More comfortable, but equally imprisoning would be the Calthorpe chair, named after a road in the Islington area of London (within the optical manufacturing district).
This adjustable chair represents a state-of-the art piece of practice furniture from the 1930s, though it appears to have been modified over a period of subsequent years. It has a hydraulic pump action, operated by a foot-pedal. With this and its heavy round base the chair is similar to that used by dentists or barbers. In fact it was used by an optician Mr Bernard Miles who obtained it from the supplier Ellis Optical Company and used it for several decades. The metal frame was covered in black vinyl with padded armrests although the twin round headrests, almost like a pair of earphones, appear less luxurious than the rest of the chair. A high stand is attached to the chair bearing a British Refracting Unit (B.R.U) in cream-coloured metal. In fact, inspection suggests that this object was originally all cream-coloured metal but the exposed metal parts of the chair have been coated in a silver paint. Did the practitioner prefer it like that or was it a conscious attempt to 'update'?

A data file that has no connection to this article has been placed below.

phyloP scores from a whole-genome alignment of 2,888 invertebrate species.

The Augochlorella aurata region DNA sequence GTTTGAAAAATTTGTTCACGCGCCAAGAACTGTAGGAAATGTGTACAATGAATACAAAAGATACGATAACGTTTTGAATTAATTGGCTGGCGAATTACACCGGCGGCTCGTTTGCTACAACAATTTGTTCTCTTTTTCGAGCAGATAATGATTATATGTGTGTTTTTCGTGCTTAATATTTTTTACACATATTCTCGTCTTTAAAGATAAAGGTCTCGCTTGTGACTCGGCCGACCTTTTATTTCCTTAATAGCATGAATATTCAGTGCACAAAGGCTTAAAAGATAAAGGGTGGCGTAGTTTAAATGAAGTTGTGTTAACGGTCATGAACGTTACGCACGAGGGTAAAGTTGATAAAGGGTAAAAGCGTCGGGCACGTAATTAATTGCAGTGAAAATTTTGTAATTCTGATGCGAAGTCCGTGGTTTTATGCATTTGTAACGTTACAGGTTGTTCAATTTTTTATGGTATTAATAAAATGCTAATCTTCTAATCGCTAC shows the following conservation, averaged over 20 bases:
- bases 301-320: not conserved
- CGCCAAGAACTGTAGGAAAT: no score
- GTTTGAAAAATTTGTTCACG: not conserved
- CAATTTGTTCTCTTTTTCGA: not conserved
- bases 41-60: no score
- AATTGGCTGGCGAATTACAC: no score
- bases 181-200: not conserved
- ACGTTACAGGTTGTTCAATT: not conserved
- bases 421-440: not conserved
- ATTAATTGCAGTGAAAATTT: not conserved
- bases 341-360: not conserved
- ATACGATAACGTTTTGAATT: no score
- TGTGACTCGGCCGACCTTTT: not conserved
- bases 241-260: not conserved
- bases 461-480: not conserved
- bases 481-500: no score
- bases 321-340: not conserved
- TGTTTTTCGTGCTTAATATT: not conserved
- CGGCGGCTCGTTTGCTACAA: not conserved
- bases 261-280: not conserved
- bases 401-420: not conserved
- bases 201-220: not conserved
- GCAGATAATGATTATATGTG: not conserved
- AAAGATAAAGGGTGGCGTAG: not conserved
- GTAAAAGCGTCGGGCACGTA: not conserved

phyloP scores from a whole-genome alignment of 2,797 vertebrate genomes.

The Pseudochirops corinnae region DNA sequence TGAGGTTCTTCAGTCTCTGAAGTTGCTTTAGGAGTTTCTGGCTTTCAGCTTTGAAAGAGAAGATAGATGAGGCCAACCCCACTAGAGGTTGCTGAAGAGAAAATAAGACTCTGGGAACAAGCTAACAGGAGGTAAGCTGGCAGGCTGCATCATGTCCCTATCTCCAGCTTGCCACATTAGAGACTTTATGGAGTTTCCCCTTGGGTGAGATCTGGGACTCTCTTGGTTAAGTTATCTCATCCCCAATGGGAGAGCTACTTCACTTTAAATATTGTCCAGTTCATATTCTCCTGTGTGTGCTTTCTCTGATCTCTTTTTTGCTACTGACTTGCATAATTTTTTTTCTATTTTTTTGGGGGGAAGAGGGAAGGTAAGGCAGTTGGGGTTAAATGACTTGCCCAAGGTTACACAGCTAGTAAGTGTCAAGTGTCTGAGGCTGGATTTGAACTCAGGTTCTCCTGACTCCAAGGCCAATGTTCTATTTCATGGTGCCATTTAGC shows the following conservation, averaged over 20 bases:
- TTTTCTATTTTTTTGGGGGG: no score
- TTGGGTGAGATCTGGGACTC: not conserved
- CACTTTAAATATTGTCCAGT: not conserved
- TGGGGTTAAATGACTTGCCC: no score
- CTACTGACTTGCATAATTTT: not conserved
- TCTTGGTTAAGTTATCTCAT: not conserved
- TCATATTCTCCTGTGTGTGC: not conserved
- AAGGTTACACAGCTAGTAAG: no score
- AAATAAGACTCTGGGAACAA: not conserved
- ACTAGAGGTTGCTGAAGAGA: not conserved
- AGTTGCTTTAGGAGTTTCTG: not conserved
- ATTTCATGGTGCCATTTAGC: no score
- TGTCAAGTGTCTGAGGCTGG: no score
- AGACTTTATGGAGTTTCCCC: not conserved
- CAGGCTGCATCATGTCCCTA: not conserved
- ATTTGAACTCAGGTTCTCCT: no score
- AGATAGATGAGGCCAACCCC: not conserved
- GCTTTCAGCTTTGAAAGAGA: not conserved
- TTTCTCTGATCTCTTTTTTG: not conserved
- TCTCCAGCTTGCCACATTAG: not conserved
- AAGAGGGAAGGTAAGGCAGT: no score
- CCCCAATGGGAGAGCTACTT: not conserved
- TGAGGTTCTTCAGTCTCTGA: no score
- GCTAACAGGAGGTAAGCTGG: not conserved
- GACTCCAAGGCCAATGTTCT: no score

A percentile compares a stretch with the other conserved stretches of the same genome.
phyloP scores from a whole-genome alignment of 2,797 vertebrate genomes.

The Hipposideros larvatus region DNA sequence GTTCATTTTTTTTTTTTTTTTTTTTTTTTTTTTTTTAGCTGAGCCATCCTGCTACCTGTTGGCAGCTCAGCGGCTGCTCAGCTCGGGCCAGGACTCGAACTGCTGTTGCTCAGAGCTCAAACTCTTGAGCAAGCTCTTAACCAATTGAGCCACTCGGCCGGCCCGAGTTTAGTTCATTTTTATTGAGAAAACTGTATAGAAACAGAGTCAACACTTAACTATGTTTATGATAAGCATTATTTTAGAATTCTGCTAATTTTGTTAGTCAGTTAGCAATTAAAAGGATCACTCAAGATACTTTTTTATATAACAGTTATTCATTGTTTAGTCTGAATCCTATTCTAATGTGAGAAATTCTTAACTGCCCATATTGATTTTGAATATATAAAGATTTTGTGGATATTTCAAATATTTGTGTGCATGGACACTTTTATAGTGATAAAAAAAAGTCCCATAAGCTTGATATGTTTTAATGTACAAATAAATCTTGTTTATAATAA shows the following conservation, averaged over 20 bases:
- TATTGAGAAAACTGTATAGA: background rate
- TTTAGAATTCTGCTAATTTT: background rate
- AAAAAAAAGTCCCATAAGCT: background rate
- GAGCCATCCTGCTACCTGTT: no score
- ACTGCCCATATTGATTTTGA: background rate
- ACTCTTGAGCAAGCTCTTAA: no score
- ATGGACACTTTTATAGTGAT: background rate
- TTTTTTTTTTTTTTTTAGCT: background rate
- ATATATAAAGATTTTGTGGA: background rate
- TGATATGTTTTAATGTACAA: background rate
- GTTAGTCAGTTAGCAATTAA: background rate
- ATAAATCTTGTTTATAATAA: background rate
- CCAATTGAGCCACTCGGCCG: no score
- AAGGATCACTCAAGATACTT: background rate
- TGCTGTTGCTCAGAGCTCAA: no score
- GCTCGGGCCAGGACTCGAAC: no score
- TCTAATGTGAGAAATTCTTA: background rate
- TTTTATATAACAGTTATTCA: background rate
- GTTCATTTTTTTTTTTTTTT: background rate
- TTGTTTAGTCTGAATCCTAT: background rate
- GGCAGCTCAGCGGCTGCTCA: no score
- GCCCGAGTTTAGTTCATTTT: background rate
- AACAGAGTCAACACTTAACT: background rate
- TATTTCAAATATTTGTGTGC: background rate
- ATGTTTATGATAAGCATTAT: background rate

In the later twentieth century it became the common practice for dentists to recline their patients more fully. This led to a classic joke: Optometry remained upright whilst dentistry went backwards!
On the left is an advertisement from a Lever Brothers catalogue proving that these multi-purpose 'surgical' chairs were still targeted for sale to optical practices.
Chairs were now designed ergonomically to ensure maximum comfort for the patient, whether in the elevated or reclining position. In some cases the associated equipment might be designed so that the seat could be moved away, for example when a wheelchair user did not want to leave their chair during an examination. Washable materials were also favoured as such chairs could take a lot of daily punishment.